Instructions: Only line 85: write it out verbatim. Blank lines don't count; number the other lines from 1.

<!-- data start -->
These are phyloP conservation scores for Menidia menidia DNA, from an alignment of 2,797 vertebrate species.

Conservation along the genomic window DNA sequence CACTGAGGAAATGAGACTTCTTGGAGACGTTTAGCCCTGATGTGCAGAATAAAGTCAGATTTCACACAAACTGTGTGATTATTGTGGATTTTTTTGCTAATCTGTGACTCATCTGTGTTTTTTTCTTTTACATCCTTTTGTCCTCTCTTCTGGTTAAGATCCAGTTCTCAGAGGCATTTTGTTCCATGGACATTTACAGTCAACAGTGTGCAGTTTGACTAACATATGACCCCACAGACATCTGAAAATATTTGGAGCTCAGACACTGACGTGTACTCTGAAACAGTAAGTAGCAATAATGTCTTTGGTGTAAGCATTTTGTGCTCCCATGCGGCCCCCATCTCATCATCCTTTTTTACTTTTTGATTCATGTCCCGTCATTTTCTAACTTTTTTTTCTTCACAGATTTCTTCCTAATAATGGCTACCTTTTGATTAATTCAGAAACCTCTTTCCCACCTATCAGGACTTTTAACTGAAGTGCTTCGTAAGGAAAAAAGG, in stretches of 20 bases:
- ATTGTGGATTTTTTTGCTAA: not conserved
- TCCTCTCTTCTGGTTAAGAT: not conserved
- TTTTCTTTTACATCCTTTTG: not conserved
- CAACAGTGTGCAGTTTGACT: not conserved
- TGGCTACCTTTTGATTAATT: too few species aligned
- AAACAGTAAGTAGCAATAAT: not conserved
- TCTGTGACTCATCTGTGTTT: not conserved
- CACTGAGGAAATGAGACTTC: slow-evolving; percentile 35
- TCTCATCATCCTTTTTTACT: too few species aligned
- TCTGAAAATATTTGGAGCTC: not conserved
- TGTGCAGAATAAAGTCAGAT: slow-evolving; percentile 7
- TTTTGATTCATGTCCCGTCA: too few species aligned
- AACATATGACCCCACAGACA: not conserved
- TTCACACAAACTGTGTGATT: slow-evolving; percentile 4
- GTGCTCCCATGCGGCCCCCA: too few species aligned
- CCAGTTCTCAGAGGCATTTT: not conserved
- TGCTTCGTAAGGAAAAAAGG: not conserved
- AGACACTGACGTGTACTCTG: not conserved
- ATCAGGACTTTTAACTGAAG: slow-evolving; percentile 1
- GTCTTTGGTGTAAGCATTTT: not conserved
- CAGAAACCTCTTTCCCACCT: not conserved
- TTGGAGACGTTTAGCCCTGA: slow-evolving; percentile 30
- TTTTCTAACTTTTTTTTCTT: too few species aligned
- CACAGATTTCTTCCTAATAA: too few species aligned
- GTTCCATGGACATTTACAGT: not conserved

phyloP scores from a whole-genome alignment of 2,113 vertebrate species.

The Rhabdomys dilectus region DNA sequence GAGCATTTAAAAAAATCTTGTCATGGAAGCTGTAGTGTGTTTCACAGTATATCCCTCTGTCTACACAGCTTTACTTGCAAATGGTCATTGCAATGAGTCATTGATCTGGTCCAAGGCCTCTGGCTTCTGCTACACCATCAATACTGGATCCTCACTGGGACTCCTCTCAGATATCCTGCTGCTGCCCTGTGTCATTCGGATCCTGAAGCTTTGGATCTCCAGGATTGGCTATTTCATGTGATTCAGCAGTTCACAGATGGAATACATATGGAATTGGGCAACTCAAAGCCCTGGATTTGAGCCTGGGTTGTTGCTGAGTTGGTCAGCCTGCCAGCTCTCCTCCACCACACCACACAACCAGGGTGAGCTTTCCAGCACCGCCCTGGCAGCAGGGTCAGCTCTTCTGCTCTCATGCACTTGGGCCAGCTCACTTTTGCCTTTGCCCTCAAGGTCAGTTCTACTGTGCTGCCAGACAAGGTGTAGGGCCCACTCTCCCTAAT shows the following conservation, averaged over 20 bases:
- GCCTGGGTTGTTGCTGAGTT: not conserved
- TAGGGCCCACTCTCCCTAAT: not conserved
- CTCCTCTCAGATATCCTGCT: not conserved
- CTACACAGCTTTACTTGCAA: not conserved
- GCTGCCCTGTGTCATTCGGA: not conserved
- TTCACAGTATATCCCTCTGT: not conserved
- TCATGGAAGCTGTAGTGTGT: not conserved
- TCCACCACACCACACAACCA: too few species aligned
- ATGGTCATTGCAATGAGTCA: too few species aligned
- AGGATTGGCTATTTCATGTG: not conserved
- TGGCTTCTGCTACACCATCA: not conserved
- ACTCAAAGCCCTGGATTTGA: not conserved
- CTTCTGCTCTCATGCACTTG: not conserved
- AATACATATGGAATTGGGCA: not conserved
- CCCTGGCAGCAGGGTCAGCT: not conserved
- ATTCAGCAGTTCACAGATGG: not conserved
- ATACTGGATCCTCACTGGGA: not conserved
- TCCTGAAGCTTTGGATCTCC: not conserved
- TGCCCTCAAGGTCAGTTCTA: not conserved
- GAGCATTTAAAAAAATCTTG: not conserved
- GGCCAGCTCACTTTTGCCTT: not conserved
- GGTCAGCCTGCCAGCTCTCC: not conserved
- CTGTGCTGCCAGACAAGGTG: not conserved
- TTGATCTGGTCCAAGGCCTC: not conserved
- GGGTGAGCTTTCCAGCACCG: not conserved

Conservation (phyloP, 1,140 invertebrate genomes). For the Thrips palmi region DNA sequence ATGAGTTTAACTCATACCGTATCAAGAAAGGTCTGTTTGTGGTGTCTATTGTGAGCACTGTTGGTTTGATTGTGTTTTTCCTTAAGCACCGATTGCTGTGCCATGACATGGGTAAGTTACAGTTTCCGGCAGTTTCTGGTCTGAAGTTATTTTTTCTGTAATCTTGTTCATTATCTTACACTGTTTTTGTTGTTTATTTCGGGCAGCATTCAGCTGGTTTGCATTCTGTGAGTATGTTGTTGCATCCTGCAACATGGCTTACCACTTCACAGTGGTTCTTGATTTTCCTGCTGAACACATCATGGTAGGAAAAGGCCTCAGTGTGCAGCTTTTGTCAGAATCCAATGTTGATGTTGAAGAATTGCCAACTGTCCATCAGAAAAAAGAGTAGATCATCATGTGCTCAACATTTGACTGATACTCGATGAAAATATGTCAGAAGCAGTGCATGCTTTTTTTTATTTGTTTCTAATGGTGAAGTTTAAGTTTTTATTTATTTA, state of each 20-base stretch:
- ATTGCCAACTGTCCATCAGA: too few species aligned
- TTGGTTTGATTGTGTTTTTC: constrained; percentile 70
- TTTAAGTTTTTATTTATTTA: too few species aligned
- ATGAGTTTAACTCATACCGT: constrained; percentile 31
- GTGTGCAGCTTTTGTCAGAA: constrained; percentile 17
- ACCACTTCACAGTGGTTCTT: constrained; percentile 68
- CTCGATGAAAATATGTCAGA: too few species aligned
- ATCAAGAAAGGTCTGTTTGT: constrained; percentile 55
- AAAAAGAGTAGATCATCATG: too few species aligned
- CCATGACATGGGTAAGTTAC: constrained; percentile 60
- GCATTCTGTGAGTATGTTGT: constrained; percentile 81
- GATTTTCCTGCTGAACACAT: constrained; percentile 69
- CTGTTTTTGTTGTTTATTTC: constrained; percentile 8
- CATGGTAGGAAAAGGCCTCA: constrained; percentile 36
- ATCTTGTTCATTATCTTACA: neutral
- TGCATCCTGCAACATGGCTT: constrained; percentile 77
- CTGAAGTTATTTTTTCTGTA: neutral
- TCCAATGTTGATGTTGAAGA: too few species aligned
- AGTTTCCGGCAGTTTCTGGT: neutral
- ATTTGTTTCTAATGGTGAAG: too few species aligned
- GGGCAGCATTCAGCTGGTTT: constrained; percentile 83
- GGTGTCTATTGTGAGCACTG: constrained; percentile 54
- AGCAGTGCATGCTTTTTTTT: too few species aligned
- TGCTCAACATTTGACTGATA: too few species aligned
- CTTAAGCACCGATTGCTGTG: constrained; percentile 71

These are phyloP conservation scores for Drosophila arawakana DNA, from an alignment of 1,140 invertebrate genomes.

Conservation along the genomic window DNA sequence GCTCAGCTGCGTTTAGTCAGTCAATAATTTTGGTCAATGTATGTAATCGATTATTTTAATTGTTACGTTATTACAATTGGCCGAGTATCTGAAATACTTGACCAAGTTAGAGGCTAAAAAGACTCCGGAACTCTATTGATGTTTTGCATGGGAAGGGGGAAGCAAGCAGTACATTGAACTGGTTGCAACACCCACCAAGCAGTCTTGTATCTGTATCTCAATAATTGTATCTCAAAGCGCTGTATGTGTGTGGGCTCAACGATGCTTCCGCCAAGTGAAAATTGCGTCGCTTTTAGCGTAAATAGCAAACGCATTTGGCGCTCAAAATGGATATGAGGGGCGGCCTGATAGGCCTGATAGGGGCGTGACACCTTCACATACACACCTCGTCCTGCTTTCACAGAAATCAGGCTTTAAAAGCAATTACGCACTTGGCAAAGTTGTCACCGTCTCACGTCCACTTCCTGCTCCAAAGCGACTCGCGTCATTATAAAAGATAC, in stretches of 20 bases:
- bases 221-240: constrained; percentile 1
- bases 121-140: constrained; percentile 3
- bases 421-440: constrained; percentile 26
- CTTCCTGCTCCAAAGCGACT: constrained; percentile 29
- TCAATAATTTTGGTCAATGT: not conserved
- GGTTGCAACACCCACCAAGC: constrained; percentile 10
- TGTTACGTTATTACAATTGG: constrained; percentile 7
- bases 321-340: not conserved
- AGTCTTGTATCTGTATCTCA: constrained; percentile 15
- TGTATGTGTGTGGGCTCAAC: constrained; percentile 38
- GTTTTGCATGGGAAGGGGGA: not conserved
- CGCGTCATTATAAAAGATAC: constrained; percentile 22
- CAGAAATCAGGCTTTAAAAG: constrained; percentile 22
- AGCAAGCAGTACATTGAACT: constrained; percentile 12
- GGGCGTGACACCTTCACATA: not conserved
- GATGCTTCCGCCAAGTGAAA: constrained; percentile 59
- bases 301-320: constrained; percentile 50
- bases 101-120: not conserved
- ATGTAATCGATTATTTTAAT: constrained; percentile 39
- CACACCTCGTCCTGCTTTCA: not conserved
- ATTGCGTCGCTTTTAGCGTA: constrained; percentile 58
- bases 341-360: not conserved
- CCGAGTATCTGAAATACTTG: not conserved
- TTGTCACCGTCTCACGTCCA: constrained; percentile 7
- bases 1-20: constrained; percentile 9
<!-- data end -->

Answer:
- bases 421-440: constrained; percentile 26